|Prinze is Roberts' guest this week|
Photo Credit: Dimitrios Kambouris/Wire Image
Show: Sam Roberts Wrestling Podcast
Run Time: 1:33:22
Guest: Freddie Prinze, Jr.
Summary: Freddie Prinze, Jr. thinks he's going to sit down for an interview promoting his new cookbook, Back to the Kitchen. But Sam Roberts surprises him with wrestling talk, and it leads to a discussion about Prinze's time working for the WWE Creative team, from around 2007 to 2009. Prinze says he was met with great skepticism by people like The Miz and MVP, but he won them over with his knowledge of the acting process, helping certain wrestlers to find the right beats and emotions in a promo. Prinze shares some good memories of working with Vince McMahon. After the interview, Roberts brings on Katie Linendoll to discuss the current state of wrestling, and they dwell on the weirdness of TNA's "Brother Nero" promo, as well as make predictions for Money In the Bank.
Quote of the Week: Prinze on McMahon's philosophy - "Wrestling fans are so hardcore, and in the age of social media where we feel we can affect what the artist is going to do...imagine if Jimi Hendrix was alive today. People would reach out to him on social media and they would tell him what kind of music to make. The fans want to feel they have a voice in the match with the 'Booo' and '1-2-ohhh!' They feel they have a voice - they don't. Are they entitled to it? Sure. Is it ever going to get heard? It shouldn't. It's Vince's toybox, they're his toys. It's cool that he invites you over twice a week to let you over to play...but they're his."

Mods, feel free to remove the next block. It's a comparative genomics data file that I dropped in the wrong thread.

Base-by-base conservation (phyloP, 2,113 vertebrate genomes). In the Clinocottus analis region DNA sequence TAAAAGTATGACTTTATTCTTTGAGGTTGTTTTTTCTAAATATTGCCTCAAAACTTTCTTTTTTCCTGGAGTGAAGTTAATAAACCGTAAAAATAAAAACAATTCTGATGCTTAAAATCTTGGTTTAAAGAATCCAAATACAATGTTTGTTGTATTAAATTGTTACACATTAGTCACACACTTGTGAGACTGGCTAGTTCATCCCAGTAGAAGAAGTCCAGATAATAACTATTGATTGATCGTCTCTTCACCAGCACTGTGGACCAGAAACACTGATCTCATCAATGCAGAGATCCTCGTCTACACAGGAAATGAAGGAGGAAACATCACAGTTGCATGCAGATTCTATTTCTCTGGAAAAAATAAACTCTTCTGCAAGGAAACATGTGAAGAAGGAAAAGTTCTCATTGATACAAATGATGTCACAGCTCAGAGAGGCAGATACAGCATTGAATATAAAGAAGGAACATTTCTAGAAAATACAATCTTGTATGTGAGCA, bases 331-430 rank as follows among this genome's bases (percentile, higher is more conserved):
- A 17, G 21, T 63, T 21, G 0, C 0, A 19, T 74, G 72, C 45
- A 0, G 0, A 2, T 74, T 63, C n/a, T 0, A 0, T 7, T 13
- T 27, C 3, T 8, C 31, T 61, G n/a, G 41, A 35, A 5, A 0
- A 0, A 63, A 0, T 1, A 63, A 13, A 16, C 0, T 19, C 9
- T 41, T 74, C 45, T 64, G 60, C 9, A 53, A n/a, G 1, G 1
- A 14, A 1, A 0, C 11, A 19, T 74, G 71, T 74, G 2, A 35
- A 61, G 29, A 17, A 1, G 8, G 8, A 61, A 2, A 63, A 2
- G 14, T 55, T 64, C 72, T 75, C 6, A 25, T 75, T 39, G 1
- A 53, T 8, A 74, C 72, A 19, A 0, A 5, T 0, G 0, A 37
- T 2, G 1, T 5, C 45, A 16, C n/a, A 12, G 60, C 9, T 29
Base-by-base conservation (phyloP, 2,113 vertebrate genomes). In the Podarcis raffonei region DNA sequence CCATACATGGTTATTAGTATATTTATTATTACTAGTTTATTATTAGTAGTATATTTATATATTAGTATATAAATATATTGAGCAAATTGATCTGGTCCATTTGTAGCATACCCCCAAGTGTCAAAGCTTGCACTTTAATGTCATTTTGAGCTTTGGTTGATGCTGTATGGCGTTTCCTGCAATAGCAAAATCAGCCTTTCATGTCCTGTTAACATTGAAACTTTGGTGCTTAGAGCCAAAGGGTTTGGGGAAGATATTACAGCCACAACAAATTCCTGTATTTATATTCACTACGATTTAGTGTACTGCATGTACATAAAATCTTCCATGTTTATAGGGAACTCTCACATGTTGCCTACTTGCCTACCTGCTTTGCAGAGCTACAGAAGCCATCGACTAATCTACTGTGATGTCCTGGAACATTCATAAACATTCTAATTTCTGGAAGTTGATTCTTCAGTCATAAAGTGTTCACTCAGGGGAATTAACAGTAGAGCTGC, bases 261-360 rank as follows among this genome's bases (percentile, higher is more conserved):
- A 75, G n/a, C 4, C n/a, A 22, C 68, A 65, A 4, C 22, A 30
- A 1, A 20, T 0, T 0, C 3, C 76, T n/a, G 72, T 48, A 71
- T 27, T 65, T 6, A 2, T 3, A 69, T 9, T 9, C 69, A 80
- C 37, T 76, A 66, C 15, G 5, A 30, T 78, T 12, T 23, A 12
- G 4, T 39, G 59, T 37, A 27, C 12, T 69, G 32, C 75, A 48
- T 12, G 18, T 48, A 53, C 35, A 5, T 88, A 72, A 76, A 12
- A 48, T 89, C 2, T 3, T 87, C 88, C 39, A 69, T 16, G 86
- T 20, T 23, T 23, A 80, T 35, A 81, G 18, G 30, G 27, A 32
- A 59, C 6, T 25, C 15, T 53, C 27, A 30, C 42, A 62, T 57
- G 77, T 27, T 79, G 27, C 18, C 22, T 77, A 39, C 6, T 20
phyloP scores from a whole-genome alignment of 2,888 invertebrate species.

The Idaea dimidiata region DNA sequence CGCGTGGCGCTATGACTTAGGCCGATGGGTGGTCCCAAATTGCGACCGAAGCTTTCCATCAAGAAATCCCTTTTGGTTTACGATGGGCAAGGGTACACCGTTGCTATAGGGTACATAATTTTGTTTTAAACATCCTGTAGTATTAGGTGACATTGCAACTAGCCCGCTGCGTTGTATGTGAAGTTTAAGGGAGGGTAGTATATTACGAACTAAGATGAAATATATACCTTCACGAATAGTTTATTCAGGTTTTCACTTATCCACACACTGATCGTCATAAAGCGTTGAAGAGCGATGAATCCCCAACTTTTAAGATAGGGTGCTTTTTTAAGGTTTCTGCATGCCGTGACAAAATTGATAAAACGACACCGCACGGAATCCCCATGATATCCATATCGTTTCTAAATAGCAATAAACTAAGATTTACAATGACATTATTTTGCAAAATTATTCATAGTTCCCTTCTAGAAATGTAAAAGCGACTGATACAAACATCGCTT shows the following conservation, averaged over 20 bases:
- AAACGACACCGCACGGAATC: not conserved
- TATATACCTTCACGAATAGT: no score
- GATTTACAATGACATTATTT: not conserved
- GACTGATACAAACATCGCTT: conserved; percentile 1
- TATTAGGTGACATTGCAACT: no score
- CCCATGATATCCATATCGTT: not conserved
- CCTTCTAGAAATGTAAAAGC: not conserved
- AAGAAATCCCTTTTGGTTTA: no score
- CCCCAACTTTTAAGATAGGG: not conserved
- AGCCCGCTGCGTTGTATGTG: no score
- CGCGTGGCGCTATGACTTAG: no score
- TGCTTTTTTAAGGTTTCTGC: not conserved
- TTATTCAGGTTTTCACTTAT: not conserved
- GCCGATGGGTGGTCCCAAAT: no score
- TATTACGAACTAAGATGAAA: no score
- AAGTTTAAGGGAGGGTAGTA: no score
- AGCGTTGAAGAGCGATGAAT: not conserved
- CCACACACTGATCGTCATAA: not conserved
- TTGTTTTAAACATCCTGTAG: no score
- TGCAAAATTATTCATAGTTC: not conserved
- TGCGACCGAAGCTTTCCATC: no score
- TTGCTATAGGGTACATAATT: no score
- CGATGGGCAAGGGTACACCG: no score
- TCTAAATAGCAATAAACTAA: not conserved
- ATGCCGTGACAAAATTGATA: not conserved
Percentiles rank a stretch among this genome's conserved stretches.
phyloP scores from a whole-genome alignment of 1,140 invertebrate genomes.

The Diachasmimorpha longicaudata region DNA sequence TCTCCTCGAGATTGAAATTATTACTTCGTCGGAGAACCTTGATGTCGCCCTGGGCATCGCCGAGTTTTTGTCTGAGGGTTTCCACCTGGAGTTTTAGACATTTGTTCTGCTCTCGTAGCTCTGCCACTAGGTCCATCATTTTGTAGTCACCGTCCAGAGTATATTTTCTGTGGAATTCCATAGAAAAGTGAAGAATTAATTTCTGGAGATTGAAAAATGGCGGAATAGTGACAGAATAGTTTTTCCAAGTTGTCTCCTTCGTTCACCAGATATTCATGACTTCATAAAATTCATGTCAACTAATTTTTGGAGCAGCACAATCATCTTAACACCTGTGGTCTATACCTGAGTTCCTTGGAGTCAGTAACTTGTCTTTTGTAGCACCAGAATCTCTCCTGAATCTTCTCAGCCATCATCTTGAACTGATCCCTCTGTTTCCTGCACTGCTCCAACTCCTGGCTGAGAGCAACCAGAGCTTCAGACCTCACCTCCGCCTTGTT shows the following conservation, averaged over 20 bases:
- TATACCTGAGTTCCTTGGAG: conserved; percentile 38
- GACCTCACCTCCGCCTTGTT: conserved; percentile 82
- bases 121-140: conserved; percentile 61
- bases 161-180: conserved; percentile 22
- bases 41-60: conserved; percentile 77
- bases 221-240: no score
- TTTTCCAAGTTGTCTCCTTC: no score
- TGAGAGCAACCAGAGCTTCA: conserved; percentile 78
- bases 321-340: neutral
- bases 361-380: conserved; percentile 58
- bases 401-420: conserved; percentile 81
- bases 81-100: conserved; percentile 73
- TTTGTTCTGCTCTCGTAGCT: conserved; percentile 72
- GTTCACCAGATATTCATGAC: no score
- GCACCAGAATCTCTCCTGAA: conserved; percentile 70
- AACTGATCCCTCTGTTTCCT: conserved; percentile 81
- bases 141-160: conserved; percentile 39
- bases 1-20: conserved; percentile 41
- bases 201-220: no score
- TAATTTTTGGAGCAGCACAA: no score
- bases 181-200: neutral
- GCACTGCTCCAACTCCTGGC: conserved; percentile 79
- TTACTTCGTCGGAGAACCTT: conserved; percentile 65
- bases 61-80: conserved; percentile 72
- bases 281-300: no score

Why you should listen: You might be surprised by the level of genuine thought that Prinze puts into pro wrestling. He is a fan and is not posturing in any way. It's clear that working with McMahon gave Prinze a few sobering realizations as to how the business is run, but he sounds refreshingly optimistic considering the circumstances. He talks about why McMahon favors big guys over small guys - small guys get injured more often.
Why you should skip it: As usual for the Sam Roberts Wrestling Podcast, his interview doesn't go terribly deep because he spends a relatively short amount of time with his guest. The interview is 30 minutes, and then the section where he talks about wrestling with his friend is an hour. Roberts's show feels like a guest just stops through to say hello, and then he gets them out quickly so he can do WWE fantasy booking.
Final Thoughts: Perhaps Prinze's most telling story about Vince McMahon was when Prinze was on a flight with him, and he pulled out a laptop to watch a Richard Pryor stand-up special. McMahon was perplexed as to why he wanted to watch that, and not one of the WWE DVD's they had brought. Prinze says that this story shows you how McMahon believes that WWE should be a one-stop entertainment shop for everyone. This sort of explains the WWE Network and its needlessly wide variety of programming, and also maybe why WWE produces so much content each week and expects people to sit through all of it. Though Prinze's interview was not as long as it could have been, it still gave me some new thoughts about Vince McMahon, and anytime I get to think about that old weirdo, I'm a happy guy.